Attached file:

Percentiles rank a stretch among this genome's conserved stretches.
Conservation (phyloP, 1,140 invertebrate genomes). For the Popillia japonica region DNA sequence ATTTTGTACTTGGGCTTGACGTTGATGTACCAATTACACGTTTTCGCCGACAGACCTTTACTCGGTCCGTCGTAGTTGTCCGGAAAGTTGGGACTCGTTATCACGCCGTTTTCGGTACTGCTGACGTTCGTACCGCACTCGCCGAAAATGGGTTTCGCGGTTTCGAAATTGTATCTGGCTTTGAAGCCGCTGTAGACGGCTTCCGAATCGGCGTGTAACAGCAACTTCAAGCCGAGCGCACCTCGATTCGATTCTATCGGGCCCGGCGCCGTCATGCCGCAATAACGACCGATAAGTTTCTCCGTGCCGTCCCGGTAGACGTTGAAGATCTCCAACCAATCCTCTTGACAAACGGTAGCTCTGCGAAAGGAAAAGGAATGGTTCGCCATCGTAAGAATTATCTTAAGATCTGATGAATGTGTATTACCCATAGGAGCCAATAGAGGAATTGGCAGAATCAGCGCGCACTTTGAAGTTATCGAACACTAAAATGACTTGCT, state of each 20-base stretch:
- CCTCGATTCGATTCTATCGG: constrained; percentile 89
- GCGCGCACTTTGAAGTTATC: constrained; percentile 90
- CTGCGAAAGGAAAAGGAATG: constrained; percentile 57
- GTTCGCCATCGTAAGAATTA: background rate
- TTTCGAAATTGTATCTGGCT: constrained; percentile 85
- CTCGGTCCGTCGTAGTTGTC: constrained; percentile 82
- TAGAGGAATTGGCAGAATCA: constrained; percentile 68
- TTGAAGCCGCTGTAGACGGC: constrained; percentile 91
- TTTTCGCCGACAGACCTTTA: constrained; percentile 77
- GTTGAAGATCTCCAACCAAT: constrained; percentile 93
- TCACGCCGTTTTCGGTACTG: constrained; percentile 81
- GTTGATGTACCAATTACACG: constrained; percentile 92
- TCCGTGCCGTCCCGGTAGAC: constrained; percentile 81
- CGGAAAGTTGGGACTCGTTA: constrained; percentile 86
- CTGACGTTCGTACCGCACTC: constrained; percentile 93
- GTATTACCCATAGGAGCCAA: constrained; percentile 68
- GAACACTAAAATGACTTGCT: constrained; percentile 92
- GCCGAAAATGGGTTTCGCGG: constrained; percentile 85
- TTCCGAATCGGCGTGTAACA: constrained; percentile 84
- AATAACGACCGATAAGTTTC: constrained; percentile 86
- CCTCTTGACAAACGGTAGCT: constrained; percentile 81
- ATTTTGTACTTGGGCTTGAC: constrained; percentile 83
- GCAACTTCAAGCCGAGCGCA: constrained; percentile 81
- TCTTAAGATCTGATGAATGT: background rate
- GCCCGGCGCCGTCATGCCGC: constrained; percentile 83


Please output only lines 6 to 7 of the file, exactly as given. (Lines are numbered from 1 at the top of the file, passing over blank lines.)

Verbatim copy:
- GTTCGCCATCGTAAGAATTA: background rate
- TTTCGAAATTGTATCTGGCT: constrained; percentile 85